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Today's Stichomancy for Hugh Grant

The first excerpt represents the element of Air. It speaks of mental influences and the process of thought, and is drawn from Tess of the d'Urbervilles, A Pure Woman by Thomas Hardy:

her and him, and she could see that they had been talking of her. He hastily bade them farewell, and splashed back along the stretch of submerged road.

The four moved on together as before, till Marian broke the silence by saying--

"No--in all truth; we have no chance against her!" She looked joylessly at Tess.

"What do you mean?" asked the latter.

"He likes 'ee best--the very best! We could see it as he brought 'ee. He would have kissed 'ee, if you had encouraged him to do it, ever so little."


Tess of the d'Urbervilles, A Pure Woman
The second excerpt represents the element of Fire. It speaks of emotional influences and base passions, and is drawn from The Wheels of Chance by H. G. Wells:

dew was in the air; dew or the relics of an overnight shower glittered on the leaves and grass. Hoopdriver had breakfasted early by Mrs. Gunn's complaisance. He wheeled his machine up Putney Hill, and his heart sang within him. Halfway up, a dissipated-looking black cat rushed home across flile road and vanished under a gate. All the big red-brick houses behind the variegated shrubs and trees had their blinds down still, and he would not have changed places with a soul in any one of them for a hundred pounds.

He had on his new brown cycling suit--a handsome Norfolk jacket thing for 30/--and his legs--those martyr legs--were more than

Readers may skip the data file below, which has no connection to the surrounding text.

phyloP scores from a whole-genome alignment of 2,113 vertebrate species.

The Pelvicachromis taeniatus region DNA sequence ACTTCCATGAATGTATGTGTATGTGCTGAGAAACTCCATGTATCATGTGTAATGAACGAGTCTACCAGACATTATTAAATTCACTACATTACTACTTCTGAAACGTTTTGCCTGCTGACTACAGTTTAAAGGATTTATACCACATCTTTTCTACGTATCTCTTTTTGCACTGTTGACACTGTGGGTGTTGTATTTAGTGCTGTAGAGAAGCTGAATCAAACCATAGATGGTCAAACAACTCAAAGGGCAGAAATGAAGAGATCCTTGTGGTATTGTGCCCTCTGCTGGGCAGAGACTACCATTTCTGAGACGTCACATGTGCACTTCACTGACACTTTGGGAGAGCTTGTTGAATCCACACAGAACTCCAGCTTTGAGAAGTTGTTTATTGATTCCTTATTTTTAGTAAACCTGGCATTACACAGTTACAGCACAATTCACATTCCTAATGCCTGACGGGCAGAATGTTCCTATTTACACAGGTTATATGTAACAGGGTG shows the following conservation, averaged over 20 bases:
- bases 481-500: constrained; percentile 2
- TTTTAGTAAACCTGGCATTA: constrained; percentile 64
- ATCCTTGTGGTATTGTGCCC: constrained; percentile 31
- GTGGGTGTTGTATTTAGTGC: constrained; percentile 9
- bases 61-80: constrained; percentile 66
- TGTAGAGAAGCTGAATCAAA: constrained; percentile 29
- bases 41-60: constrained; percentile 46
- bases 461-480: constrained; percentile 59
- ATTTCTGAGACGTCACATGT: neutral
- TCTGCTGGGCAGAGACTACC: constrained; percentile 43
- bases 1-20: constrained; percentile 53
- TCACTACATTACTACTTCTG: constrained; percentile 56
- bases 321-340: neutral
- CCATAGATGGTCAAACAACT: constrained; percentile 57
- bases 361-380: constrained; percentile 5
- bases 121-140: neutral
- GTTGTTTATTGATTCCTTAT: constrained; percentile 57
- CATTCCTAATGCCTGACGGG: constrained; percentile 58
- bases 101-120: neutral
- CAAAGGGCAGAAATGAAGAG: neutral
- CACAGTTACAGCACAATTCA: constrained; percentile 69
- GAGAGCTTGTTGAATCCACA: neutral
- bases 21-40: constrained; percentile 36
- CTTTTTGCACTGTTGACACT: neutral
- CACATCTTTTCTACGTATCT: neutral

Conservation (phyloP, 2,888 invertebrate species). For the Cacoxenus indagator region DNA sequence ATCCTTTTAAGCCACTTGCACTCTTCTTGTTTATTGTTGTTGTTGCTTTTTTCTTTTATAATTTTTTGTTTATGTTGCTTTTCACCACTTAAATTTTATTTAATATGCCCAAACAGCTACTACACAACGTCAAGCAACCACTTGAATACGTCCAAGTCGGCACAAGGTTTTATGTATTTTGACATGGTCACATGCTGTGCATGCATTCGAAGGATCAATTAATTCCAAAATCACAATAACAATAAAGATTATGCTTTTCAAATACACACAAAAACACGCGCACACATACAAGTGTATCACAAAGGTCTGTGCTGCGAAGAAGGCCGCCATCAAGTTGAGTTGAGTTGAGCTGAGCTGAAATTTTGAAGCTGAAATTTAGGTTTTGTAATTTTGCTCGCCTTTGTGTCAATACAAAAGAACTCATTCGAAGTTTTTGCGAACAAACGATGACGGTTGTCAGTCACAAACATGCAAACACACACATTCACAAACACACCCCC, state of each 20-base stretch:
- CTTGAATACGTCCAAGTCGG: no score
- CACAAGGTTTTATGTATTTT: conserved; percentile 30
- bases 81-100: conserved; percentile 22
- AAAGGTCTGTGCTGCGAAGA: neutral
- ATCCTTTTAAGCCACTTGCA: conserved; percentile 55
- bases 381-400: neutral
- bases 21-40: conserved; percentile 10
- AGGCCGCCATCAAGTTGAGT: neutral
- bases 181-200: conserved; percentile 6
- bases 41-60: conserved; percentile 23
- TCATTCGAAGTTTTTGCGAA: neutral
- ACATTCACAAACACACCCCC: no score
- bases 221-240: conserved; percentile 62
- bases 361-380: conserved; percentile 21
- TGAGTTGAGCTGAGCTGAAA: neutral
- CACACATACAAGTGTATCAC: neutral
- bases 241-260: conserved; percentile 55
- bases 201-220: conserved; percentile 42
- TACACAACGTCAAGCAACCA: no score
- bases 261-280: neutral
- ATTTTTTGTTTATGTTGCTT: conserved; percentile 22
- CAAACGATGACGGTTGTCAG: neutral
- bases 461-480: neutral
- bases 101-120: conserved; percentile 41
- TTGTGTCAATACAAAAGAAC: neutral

The third excerpt represents the element of Water. It speaks of pure spiritual influences and feelings of love, and is drawn from Dream Life and Real Life by Olive Schreiner:

with her great white arms and shoulders showing, and her bright hair glittering in the candle-light, and the white rose fastened at her breast. She looked like a queen. I said "Good-evening," and turned away quickly to the glass to arrange my old black scarf across my old black dress.

Then I felt a hand touch my hair.

"Stand still," she said.

I looked in the glass. She had taken the white rose from her breast, and was fastening it in my hair.

"How nice dark hair is; it sets off flowers so." She stepped back and looked at me. "It looks much better there!"

I turned round.

The fourth excerpt represents the element of Earth. It speaks of physical influences and the impact of the unseen on the visible world, and is drawn from The Son of Tarzan by Edgar Rice Burroughs:

with strong jaws closed upon a pulsing jugular, and there he clung, with closed eyes, while his fingers sought another hold upon the shaggy throat.

It was then that Meriem opened her eyes. At the sight before her they went wide.

"Korak!" she cried. "Korak! My Korak! I knew that you would come. Kill him, Korak! Kill him!" And with flashing eyes and heaving bosom the girl, coming to her feet, ran to Korak's side to encourage him. Nearby lay The Killer's spear, where he had flung it as he charged the ape. The girl saw it and snatched it up. No faintness overcame her in the face of this


The Son of Tarzan